12. chris lawton

    Ron Paul vs. The Philosophically Bankrupt

    After reading the name-calling and other non sequiturs from the anti-Ron Paul crowd, I am of the view that their hostility arises less from his opposition to war, or the direction American foreign policy has taken for decades, or any of the other specific programs he has criticized. What troubles them the most is that Paul has a philosophically-principled integrity in what he advocates and that, to challenge him, one must be prepared to deal with him at that higher level.

    But modern political discourse long ago gave up on principles, in favor of the pursuit of power as a sufficient end. There is an intellectual bankruptcy exhibited by writers and speakers on the political “left,” “right,” or “middle.” Competing ideas and values that once engaged the minds of thoughtful men and women have given way to little more than pronouncements on behalf of narrowly-defined political programs; the validity of a proposition no longer depends upon reasoned analysis, but upon the outcome of public opinion polls.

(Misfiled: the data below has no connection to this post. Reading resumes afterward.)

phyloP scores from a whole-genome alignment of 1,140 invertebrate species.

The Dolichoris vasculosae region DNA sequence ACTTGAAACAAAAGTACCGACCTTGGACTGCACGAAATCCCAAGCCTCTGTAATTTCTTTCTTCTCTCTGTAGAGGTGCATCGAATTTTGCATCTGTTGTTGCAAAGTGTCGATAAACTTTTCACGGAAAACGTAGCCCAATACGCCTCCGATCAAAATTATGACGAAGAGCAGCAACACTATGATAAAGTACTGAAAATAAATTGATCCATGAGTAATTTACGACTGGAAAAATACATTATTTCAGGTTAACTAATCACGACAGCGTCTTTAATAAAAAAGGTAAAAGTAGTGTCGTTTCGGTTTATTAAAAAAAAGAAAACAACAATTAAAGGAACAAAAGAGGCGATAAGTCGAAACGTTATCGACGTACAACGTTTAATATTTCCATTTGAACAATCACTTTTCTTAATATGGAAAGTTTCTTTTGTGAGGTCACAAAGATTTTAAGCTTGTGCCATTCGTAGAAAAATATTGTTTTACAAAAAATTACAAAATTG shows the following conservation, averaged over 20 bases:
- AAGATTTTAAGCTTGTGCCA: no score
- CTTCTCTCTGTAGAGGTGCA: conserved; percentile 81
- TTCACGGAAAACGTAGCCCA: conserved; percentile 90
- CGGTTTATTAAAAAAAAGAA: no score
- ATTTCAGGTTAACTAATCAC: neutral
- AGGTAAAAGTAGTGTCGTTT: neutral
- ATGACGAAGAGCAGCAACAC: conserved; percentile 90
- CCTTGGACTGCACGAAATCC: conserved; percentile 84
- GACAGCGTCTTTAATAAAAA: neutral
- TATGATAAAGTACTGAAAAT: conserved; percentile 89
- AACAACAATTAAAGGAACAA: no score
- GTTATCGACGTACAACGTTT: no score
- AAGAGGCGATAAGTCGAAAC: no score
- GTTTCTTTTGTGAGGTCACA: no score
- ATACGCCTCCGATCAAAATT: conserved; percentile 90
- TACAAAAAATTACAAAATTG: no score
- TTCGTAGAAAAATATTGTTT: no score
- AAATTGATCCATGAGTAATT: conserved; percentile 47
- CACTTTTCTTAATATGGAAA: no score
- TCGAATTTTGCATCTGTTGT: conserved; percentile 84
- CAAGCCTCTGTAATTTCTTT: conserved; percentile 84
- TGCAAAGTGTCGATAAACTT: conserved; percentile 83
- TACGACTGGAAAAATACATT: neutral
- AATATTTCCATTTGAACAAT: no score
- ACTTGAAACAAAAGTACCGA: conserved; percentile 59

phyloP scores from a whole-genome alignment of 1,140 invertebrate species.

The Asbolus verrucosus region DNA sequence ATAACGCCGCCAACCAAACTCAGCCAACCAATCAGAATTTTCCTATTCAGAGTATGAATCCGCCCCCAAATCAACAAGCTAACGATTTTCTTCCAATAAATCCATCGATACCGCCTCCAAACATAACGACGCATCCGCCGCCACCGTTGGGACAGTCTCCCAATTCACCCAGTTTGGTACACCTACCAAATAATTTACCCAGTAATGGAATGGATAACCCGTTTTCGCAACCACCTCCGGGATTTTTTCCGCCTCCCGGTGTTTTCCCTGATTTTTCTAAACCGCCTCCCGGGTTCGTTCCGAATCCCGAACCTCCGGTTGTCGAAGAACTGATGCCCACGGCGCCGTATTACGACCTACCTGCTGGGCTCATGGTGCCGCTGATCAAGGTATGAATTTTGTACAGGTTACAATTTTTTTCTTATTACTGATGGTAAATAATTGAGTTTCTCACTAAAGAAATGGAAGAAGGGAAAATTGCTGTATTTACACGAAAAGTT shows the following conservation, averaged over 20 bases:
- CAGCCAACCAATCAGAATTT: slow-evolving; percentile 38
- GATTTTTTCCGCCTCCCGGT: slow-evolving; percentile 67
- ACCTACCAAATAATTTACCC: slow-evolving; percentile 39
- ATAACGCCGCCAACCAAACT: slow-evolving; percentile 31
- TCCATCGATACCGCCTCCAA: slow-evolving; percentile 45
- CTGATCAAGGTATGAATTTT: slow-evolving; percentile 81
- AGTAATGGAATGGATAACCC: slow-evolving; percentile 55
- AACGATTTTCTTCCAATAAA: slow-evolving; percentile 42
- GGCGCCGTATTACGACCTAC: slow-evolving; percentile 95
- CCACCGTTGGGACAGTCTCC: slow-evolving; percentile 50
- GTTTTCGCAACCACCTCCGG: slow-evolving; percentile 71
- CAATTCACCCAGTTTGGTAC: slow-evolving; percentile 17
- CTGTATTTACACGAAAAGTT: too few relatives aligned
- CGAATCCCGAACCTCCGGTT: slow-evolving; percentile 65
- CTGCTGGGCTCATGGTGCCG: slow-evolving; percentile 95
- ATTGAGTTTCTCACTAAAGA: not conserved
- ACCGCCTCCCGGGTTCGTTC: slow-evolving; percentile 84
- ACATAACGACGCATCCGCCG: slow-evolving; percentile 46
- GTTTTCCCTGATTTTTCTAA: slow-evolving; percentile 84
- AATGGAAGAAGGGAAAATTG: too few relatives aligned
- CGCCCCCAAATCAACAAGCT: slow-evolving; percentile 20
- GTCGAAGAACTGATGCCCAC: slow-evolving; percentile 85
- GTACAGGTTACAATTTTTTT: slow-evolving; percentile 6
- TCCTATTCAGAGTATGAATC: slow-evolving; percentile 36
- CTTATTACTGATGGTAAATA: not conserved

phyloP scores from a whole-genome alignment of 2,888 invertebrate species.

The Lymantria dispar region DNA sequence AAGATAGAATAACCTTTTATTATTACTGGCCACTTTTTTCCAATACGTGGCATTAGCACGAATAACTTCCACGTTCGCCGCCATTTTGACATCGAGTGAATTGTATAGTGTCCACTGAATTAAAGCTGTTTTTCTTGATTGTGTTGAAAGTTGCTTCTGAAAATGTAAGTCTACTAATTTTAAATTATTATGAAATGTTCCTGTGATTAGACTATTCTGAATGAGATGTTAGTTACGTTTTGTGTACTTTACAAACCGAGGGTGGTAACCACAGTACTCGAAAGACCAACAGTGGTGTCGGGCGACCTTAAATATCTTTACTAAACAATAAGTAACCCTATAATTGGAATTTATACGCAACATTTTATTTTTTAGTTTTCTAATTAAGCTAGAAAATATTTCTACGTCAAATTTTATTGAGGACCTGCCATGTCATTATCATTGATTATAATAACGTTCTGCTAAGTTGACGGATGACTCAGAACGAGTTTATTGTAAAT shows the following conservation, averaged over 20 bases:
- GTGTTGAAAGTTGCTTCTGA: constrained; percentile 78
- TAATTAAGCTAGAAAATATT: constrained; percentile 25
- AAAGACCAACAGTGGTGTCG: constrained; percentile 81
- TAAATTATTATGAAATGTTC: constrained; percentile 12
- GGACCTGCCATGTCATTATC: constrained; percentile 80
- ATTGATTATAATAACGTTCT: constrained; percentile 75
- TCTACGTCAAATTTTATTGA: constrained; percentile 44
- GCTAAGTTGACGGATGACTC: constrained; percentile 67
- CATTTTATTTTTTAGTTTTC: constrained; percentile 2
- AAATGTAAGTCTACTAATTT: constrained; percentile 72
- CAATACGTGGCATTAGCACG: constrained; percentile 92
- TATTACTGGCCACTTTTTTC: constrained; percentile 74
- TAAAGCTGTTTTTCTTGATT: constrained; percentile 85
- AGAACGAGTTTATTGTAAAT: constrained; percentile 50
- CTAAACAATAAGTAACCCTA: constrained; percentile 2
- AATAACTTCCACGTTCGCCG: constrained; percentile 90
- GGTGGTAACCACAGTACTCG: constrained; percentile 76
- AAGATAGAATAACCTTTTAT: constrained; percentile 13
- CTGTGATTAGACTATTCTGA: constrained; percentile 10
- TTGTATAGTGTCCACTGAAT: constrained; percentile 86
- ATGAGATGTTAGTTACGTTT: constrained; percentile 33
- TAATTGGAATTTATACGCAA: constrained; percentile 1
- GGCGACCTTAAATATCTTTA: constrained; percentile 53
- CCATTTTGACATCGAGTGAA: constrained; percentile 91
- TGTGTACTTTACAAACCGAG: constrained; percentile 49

Ron Paul’s campaign interjects an energized, principled inquiry into the political realm, an undertaking for which men and women with no philosophic center or rigorous minds find themselves woefully ill-prepared.

    Looks like you’re running the plays directly from the “The Official Media Guide to Attacking Ron Paul”

  13. rhys

    I voted for Bush twice. The first time, because he was for tax cuts, which he pushed through, and a humble foreign policy devoid of nation building. I voted for him a second time because, even though I thought the War was wrong, I thought it irresponsible to switch Commander in Chief mid stream.

    We have won the War against Iraq, we need tax relief, and we must cut spending. The current Republic contenders that fail to see these three obvious facts are not conservative. It is the Repulican leaders that are the liberals not the supporters of Paul.

  14. Aw, cmon you guys… let up on him. After all, it must be hard being told hundreds of times a day that you’re wrong. Of course, Bob you could always try using logos and ethos in your arguments instead of just pathos – I’m sure RP supporters would flock to your banner then. Honor, honesty and principle – that’s why people love Ron Paul. Who would ever think we’d find that in a politician?